Among the many enzymes that bacteria may produce are exoenzymes (those that are excreted) used to degrade large polymers into smaller compounds. The detection of such enzyme activities is often confirmatory in identification of unknowns. For example, starch digestion results from the action of amylase released into the surrounding medium. The starch is a polysaccharide that cannot pass across the cell membrane. Amylase breaks starch into smaller sugar residues that can enter the cell and be processed by respiration or fermentation. Gelatinase is another exoenzyme. It can cause the liquefaction of media solidified by gelatin (rather than agar). Caseinase is an enzyme that hydrolyzes casein, the major protein component in milk. As a result of proteolysis (breakdown of protein - also called peptonization) by the enzyme, milk incorporated into agar medium loses its characteristic white appearance and becomes transparent. Lipase production is common to bacteria that grow in foods rich in fats such as butter and mayonnaise. This enzyme breaks fats into its components glycerol and fatty acids. Agar which contains lipids prepared from egg yolks is used in identifying lipolytic activity. The agar loses its opacity surrounding growth of a lipase-producing bacterium.

Most enzymes are endoenzymes. They are produced in the cell and catalyze intracellular reactions. Among the kinds of reactions that are used as evidence in identification of unknown bacteria are a) the breakdown of toxic wastes such as hydrogen peroxide or urea, b) the reduction of nitrate or oxygen, c) the degradation of specific amino acids, and d) the utilization of noncarbohydrate carbon sources for growth

Amylase Production

Amylase activity is demonstrated using starch agar, a medium containing starch as the carbohydrate source.

POSITIVE CONTROL: Bacillus subtilits


Streak each organism across a small portion of the agar surface.

Incubate at 37°C for 48 hours.

Cover the surface with iodine. Rotate to distribute the iodine into a thin layer. Do not flood the plate. Record your results.

Iodine will turn blue when it reacts with starch. A clear zone will be seen where starch has been digested.

Catalase production

Catalase is an enzyme that splits hydrogen peroxide into water and oxygen. Hydrogen peroxide is produced as a byproduct of respiration and is lethal if it accumulates in the cell. All respiring organisms therefore must have some mechanism for detoxification. Catalase is one of the common methods. When hydrogen peroxide is added to a colony of catalase-producing bacteria, it is broken down and the oxygen that is produced can be seen as bubbles.


NEGATIVE CONTROL: Streptococcus sp.

Place a few drops of 3% hydrogen peroxide over a colony.

Observe for production of oxygen.


1. How do aerobic organisms that cannot produce catalase detoxify hydrogen peroxide?

2. What happens to anaerobic organisms in the presence of oxygen?

3. Describe when it would be useful to perform a catalase test?

 Oxidase Production

Oxidases are enzymes that catalyze the reduction of oxygen during respiration. For example, in most gram positive bacteria and many gram negative bacteria cytochrome oxidase performs the final step in electron transport, reducing oxygen to water. Other bacteria, such as the Enterobacteriaceae, do not reduce oxygen using this enzyme. Thus detection of cytochrome oxidase is a valuable tool in differentiating among bacteria. The test utilizes a colorless reagent to detect oxidase. This chemical in the presence of oxygen and an oxidase enzyme will form a colored compound.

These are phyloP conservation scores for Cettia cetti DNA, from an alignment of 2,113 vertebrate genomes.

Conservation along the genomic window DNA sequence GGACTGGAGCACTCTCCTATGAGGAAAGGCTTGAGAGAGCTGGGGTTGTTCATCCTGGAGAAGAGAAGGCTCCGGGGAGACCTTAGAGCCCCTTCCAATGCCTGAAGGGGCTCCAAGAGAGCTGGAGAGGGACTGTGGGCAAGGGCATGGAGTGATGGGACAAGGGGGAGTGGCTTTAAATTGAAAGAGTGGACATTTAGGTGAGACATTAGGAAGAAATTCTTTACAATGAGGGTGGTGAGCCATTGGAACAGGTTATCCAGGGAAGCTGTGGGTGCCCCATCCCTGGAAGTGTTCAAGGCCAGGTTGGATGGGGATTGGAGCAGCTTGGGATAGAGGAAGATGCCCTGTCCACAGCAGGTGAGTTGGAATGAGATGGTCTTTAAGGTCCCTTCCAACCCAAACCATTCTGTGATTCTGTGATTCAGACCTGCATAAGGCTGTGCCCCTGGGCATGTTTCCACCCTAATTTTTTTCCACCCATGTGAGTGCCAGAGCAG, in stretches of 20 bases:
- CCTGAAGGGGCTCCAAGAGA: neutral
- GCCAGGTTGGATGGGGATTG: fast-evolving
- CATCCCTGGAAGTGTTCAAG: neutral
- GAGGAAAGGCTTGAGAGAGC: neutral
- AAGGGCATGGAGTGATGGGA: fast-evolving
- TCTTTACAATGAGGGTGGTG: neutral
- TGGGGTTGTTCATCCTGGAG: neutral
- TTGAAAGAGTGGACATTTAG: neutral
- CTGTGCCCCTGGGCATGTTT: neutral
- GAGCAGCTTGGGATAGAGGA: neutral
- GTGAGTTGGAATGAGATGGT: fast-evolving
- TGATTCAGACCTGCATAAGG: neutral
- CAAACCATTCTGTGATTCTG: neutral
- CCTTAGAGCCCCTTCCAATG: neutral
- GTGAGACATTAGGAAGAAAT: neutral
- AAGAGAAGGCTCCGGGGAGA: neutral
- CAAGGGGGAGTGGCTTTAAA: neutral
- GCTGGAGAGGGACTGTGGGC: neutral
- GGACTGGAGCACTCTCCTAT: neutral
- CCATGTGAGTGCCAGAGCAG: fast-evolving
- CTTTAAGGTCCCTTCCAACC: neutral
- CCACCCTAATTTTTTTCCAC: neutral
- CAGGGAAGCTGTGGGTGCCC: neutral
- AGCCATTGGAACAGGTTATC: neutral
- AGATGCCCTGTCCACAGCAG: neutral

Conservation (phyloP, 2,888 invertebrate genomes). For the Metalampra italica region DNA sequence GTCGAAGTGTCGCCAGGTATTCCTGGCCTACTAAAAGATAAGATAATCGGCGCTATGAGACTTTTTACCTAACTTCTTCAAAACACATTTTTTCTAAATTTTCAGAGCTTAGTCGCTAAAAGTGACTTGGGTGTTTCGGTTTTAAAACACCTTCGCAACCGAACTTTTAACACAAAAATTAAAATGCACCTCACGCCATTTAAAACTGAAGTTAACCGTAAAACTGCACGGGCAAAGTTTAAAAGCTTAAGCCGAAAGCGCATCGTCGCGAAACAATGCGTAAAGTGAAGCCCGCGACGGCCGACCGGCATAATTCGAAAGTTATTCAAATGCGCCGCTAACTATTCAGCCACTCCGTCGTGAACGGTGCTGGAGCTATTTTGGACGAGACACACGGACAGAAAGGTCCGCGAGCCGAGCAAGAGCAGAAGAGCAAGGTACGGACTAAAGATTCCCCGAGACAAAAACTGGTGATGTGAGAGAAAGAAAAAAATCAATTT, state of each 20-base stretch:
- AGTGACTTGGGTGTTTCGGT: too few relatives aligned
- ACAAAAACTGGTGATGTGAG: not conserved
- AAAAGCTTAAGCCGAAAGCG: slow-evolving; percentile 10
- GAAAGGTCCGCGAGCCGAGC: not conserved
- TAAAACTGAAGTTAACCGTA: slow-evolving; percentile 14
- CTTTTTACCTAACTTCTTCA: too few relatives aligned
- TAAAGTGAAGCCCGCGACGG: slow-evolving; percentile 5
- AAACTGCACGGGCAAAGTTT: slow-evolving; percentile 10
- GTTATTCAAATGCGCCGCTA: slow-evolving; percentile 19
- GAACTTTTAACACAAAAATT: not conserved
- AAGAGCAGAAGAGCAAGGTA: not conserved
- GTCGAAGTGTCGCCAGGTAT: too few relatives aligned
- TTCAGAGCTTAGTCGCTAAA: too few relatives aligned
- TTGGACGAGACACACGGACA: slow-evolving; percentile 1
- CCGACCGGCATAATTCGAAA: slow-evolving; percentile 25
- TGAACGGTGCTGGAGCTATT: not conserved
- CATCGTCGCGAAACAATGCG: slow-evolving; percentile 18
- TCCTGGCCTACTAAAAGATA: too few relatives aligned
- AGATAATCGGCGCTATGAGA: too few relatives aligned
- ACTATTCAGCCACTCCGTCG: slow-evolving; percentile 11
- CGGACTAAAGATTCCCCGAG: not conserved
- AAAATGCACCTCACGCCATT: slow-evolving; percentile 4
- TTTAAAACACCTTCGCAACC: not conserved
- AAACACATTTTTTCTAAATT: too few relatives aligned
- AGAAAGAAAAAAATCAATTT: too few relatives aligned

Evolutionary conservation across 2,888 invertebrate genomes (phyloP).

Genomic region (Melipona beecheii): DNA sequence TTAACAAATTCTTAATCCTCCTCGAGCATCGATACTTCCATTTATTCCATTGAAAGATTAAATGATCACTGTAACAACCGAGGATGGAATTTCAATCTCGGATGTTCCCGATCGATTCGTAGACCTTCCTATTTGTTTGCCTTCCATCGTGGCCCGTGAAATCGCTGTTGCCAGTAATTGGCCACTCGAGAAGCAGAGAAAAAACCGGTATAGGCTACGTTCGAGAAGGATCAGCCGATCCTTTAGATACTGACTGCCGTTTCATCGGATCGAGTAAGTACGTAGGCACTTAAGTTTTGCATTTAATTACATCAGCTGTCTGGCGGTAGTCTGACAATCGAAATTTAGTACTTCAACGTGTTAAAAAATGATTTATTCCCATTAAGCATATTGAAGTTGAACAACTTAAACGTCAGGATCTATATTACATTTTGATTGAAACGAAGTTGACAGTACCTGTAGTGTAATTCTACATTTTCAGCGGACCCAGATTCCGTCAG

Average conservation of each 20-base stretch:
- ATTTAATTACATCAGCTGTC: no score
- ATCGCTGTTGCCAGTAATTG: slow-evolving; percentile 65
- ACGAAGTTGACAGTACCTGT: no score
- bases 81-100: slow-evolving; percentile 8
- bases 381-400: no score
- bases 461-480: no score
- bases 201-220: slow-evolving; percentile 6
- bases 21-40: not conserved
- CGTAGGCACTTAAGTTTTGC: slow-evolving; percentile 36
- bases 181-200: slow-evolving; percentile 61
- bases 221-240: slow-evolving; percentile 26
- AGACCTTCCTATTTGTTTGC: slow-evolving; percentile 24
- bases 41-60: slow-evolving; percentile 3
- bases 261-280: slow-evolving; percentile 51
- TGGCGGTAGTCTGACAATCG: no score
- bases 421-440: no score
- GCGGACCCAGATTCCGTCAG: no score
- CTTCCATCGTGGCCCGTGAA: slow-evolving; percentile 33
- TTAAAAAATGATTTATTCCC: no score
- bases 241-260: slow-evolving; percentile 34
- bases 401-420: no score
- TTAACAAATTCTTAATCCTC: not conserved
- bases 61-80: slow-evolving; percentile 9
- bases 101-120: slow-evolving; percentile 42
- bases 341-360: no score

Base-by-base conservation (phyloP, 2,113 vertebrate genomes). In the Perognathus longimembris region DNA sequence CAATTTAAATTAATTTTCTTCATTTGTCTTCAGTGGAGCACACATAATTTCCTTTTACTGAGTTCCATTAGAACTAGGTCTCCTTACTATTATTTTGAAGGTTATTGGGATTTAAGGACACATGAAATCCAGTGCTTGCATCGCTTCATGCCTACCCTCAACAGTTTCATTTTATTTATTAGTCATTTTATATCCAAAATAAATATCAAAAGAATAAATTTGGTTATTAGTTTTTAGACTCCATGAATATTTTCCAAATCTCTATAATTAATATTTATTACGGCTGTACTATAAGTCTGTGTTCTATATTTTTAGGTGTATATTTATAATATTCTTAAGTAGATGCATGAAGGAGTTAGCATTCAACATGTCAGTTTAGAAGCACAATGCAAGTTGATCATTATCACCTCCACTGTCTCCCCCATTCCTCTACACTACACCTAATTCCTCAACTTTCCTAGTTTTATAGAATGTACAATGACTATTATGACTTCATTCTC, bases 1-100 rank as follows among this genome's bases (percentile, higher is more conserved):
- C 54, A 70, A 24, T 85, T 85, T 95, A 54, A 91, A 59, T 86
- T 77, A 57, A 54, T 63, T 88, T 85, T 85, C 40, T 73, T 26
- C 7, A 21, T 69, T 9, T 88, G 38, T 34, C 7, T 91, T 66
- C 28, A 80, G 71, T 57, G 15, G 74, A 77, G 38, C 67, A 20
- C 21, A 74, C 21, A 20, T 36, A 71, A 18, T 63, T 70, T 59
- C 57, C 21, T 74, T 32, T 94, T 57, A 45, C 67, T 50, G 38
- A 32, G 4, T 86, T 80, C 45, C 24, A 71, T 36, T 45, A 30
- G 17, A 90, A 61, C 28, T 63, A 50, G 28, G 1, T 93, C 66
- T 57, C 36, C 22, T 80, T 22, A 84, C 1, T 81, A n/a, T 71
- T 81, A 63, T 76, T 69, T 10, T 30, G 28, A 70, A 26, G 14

POSITIVE CONTROL: Ps. aeruginosa (on agar)


Using a sterile swab, transfer a heavy inoculum of the bacteria to a slide. (A platinum loop may be used to transfer organisms but iron in a nichrome loop may interfere with the reaction.) Place the slide on a white paper and add the oxidase reagent.

Observe for a color change. A positive reaction appears pink, then maroon and finally black. Take care to avoid contact with the oxidase reagent.

NOTE: An alternate procedure is performed by placing some oxidase reagent directly on the colony on the agar or on organisms applied to a filter disk.


1. What is the method for reduction of oxygen in Enterobacteriaceae?

2. How is ATP generated as a result of electron transport systems?

Tryptophan hydrolysis (Indole Production)

The ability to degrade amino acids to identifiable end products is often used to differentiate among bacteria. Tryptophan, for example, is hydrolyzed to indole, pyruvic acid and ammonia by tryptophanase. The pyruvic acid can be further metabolized to produce large amounts of energy. The ammonia is available for use in synthesis of new amino acids.

Indole can be detected by reaction with Kovac's reagent (para-dimethylaminobenzaldehyde in alcohol) to produce a red color.

E. coli

Enterobacter aerogenes

Inoculate tryptone broth (1%) with the organism.

Incubate at 37°C for 48 hours.

Add 10 drops of Kovac's reagent. A red color in the alcohol (upper) layer is a positive result.